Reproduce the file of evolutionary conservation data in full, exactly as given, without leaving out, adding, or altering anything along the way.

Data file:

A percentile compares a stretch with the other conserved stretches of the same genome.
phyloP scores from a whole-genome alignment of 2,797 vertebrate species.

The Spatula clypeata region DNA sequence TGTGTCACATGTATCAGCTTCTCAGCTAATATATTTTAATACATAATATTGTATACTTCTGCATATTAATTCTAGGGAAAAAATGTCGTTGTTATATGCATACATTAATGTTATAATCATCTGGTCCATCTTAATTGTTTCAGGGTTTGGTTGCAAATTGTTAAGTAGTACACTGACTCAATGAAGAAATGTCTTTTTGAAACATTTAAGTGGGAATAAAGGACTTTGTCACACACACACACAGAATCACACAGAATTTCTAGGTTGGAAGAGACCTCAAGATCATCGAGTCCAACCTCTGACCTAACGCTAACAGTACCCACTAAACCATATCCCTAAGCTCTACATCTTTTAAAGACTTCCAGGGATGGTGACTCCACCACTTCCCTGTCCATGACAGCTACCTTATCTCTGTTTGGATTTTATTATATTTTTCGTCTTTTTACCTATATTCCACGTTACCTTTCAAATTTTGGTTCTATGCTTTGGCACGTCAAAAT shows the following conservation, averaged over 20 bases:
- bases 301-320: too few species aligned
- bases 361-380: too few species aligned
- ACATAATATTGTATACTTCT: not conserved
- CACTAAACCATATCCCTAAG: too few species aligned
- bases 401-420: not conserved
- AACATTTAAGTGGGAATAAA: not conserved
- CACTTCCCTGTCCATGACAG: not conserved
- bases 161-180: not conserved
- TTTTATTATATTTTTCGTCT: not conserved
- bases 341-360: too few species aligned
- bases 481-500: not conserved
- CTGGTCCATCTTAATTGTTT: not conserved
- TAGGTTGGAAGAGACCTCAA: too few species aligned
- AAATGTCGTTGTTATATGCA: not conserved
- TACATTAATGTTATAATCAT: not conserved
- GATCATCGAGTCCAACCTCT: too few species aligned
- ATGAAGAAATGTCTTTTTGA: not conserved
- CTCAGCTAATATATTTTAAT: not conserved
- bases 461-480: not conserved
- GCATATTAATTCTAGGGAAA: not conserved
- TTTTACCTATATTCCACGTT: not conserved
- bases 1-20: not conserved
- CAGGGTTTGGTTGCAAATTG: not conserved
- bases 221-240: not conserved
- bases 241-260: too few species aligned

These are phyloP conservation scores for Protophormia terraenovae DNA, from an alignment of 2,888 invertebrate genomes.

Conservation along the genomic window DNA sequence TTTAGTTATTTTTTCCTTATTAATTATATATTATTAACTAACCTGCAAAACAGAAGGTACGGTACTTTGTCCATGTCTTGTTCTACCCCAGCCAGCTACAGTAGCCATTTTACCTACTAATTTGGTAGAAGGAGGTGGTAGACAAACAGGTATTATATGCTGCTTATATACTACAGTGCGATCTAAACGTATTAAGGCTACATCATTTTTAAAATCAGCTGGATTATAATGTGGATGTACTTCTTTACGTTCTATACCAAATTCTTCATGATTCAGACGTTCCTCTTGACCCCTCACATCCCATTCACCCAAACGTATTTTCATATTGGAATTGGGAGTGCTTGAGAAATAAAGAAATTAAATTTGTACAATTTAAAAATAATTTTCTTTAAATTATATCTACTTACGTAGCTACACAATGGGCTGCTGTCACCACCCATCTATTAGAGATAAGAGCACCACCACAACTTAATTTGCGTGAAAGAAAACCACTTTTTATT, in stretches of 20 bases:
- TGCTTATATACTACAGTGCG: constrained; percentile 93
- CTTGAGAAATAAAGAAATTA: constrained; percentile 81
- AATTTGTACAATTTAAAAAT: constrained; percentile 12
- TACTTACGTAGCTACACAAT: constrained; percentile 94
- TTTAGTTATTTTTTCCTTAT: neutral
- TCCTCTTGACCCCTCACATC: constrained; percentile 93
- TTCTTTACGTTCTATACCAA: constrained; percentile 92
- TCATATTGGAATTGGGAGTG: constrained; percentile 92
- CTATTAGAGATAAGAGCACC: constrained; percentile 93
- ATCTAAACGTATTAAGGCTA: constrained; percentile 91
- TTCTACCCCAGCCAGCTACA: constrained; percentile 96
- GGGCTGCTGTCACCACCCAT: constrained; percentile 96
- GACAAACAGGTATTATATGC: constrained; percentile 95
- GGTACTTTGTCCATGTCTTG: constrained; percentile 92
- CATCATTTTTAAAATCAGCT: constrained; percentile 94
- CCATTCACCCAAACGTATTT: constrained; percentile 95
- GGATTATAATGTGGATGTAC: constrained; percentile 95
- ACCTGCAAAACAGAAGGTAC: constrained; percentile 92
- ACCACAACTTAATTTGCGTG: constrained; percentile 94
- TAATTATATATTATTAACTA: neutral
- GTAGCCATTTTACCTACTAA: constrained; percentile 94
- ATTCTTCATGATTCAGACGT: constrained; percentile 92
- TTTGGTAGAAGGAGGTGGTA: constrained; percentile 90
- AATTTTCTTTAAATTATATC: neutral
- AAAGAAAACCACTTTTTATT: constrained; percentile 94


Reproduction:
A percentile compares a stretch with the other conserved stretches of the same genome.
phyloP scores from a whole-genome alignment of 2,797 vertebrate species.

The Spatula clypeata region DNA sequence TGTGTCACATGTATCAGCTTCTCAGCTAATATATTTTAATACATAATATTGTATACTTCTGCATATTAATTCTAGGGAAAAAATGTCGTTGTTATATGCATACATTAATGTTATAATCATCTGGTCCATCTTAATTGTTTCAGGGTTTGGTTGCAAATTGTTAAGTAGTACACTGACTCAATGAAGAAATGTCTTTTTGAAACATTTAAGTGGGAATAAAGGACTTTGTCACACACACACACAGAATCACACAGAATTTCTAGGTTGGAAGAGACCTCAAGATCATCGAGTCCAACCTCTGACCTAACGCTAACAGTACCCACTAAACCATATCCCTAAGCTCTACATCTTTTAAAGACTTCCAGGGATGGTGACTCCACCACTTCCCTGTCCATGACAGCTACCTTATCTCTGTTTGGATTTTATTATATTTTTCGTCTTTTTACCTATATTCCACGTTACCTTTCAAATTTTGGTTCTATGCTTTGGCACGTCAAAAT shows the following conservation, averaged over 20 bases:
- bases 301-320: too few species aligned
- bases 361-380: too few species aligned
- ACATAATATTGTATACTTCT: not conserved
- CACTAAACCATATCCCTAAG: too few species aligned
- bases 401-420: not conserved
- AACATTTAAGTGGGAATAAA: not conserved
- CACTTCCCTGTCCATGACAG: not conserved
- bases 161-180: not conserved
- TTTTATTATATTTTTCGTCT: not conserved
- bases 341-360: too few species aligned
- bases 481-500: not conserved
- CTGGTCCATCTTAATTGTTT: not conserved
- TAGGTTGGAAGAGACCTCAA: too few species aligned
- AAATGTCGTTGTTATATGCA: not conserved
- TACATTAATGTTATAATCAT: not conserved
- GATCATCGAGTCCAACCTCT: too few species aligned
- ATGAAGAAATGTCTTTTTGA: not conserved
- CTCAGCTAATATATTTTAAT: not conserved
- bases 461-480: not conserved
- GCATATTAATTCTAGGGAAA: not conserved
- TTTTACCTATATTCCACGTT: not conserved
- bases 1-20: not conserved
- CAGGGTTTGGTTGCAAATTG: not conserved
- bases 221-240: not conserved
- bases 241-260: too few species aligned

These are phyloP conservation scores for Protophormia terraenovae DNA, from an alignment of 2,888 invertebrate genomes.

Conservation along the genomic window DNA sequence TTTAGTTATTTTTTCCTTATTAATTATATATTATTAACTAACCTGCAAAACAGAAGGTACGGTACTTTGTCCATGTCTTGTTCTACCCCAGCCAGCTACAGTAGCCATTTTACCTACTAATTTGGTAGAAGGAGGTGGTAGACAAACAGGTATTATATGCTGCTTATATACTACAGTGCGATCTAAACGTATTAAGGCTACATCATTTTTAAAATCAGCTGGATTATAATGTGGATGTACTTCTTTACGTTCTATACCAAATTCTTCATGATTCAGACGTTCCTCTTGACCCCTCACATCCCATTCACCCAAACGTATTTTCATATTGGAATTGGGAGTGCTTGAGAAATAAAGAAATTAAATTTGTACAATTTAAAAATAATTTTCTTTAAATTATATCTACTTACGTAGCTACACAATGGGCTGCTGTCACCACCCATCTATTAGAGATAAGAGCACCACCACAACTTAATTTGCGTGAAAGAAAACCACTTTTTATT, in stretches of 20 bases:
- TGCTTATATACTACAGTGCG: constrained; percentile 93
- CTTGAGAAATAAAGAAATTA: constrained; percentile 81
- AATTTGTACAATTTAAAAAT: constrained; percentile 12
- TACTTACGTAGCTACACAAT: constrained; percentile 94
- TTTAGTTATTTTTTCCTTAT: neutral
- TCCTCTTGACCCCTCACATC: constrained; percentile 93
- TTCTTTACGTTCTATACCAA: constrained; percentile 92
- TCATATTGGAATTGGGAGTG: constrained; percentile 92
- CTATTAGAGATAAGAGCACC: constrained; percentile 93
- ATCTAAACGTATTAAGGCTA: constrained; percentile 91
- TTCTACCCCAGCCAGCTACA: constrained; percentile 96
- GGGCTGCTGTCACCACCCAT: constrained; percentile 96
- GACAAACAGGTATTATATGC: constrained; percentile 95
- GGTACTTTGTCCATGTCTTG: constrained; percentile 92
- CATCATTTTTAAAATCAGCT: constrained; percentile 94
- CCATTCACCCAAACGTATTT: constrained; percentile 95
- GGATTATAATGTGGATGTAC: constrained; percentile 95
- ACCTGCAAAACAGAAGGTAC: constrained; percentile 92
- ACCACAACTTAATTTGCGTG: constrained; percentile 94
- TAATTATATATTATTAACTA: neutral
- GTAGCCATTTTACCTACTAA: constrained; percentile 94
- ATTCTTCATGATTCAGACGT: constrained; percentile 92
- TTTGGTAGAAGGAGGTGGTA: constrained; percentile 90
- AATTTTCTTTAAATTATATC: neutral
- AAAGAAAACCACTTTTTATT: constrained; percentile 94